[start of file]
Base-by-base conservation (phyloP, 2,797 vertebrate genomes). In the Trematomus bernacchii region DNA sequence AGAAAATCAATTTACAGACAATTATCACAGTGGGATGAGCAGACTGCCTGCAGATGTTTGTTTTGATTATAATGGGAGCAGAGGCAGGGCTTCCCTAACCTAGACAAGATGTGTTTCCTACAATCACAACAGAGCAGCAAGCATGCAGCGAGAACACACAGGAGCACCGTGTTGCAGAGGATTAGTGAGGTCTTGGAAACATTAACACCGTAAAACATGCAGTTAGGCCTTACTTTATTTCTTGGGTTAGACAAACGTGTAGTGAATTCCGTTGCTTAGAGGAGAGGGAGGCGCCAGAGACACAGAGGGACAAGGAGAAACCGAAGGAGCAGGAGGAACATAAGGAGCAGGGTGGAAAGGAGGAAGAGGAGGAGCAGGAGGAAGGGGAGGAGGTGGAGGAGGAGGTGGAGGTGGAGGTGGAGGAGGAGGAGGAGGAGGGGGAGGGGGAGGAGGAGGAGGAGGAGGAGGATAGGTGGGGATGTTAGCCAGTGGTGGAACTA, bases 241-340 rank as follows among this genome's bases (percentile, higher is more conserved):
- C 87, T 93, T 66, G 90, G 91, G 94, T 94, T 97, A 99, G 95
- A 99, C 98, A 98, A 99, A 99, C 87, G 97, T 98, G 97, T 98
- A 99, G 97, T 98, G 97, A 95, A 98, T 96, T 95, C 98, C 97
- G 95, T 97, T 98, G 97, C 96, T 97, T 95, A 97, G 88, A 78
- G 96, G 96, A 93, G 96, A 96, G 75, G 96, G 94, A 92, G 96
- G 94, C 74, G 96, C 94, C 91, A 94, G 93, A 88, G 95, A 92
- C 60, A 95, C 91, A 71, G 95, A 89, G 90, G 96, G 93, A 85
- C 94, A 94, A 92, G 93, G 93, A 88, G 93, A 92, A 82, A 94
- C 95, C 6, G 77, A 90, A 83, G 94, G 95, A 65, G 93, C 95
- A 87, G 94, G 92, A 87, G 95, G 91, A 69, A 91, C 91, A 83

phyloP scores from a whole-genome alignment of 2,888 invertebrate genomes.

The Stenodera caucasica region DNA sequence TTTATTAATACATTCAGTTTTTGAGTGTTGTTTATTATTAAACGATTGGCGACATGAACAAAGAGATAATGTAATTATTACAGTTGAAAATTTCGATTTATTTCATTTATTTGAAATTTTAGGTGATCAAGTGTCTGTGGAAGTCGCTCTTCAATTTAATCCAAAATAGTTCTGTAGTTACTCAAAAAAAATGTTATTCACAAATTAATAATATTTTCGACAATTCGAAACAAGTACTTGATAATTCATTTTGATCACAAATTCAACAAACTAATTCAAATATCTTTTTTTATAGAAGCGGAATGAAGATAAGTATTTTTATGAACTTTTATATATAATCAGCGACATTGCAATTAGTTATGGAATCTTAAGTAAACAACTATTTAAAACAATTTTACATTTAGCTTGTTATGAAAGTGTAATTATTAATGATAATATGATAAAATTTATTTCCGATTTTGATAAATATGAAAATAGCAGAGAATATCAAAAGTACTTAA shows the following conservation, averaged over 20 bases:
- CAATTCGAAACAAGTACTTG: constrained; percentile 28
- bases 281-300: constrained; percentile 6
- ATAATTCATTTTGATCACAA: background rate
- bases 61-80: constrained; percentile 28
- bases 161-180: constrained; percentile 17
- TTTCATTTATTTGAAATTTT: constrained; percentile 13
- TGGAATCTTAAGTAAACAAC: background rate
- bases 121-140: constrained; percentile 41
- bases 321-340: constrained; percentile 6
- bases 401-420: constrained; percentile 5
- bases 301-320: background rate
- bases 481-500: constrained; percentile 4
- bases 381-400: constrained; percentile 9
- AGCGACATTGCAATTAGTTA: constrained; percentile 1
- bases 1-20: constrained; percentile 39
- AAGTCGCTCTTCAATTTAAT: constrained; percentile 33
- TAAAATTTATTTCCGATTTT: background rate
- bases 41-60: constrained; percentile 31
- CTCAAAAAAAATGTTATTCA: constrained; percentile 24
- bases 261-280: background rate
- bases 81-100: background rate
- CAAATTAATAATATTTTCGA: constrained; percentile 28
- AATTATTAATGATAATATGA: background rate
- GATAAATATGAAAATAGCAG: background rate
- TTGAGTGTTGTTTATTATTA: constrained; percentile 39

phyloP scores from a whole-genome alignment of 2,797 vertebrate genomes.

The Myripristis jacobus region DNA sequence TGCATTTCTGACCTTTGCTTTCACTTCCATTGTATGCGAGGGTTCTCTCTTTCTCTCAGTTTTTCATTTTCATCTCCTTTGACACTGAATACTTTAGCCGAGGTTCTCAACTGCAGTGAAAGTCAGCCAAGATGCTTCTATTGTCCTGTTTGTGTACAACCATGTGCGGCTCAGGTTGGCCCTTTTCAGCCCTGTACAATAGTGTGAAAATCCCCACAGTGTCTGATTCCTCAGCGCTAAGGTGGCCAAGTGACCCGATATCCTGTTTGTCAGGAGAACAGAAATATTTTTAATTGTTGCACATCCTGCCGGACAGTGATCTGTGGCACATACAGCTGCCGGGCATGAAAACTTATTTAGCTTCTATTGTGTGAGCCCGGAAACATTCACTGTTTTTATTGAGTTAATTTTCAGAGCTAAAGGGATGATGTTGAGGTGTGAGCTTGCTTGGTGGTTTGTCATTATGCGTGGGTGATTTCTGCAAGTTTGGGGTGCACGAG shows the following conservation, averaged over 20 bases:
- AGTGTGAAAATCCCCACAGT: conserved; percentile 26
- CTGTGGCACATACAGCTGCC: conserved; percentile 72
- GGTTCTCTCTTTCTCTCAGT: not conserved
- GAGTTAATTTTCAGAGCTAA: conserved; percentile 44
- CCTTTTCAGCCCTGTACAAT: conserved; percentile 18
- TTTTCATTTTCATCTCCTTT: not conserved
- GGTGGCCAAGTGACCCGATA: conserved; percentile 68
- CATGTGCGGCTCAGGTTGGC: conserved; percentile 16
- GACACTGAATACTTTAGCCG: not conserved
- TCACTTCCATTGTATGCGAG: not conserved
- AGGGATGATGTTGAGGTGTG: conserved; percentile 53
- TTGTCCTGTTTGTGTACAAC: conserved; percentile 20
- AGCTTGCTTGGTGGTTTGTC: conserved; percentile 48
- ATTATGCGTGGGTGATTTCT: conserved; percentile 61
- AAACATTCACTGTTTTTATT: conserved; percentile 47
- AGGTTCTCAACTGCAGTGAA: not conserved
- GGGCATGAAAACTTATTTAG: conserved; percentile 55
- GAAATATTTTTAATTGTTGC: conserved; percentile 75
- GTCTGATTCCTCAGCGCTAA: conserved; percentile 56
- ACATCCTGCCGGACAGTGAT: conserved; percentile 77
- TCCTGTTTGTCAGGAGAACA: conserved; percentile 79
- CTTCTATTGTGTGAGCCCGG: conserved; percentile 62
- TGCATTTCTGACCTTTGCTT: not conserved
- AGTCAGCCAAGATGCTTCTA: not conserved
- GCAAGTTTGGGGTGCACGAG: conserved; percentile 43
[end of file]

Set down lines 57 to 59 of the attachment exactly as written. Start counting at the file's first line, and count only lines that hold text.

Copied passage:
- GGGCATGAAAACTTATTTAG: conserved; percentile 55
- GAAATATTTTTAATTGTTGC: conserved; percentile 75
- GTCTGATTCCTCAGCGCTAA: conserved; percentile 56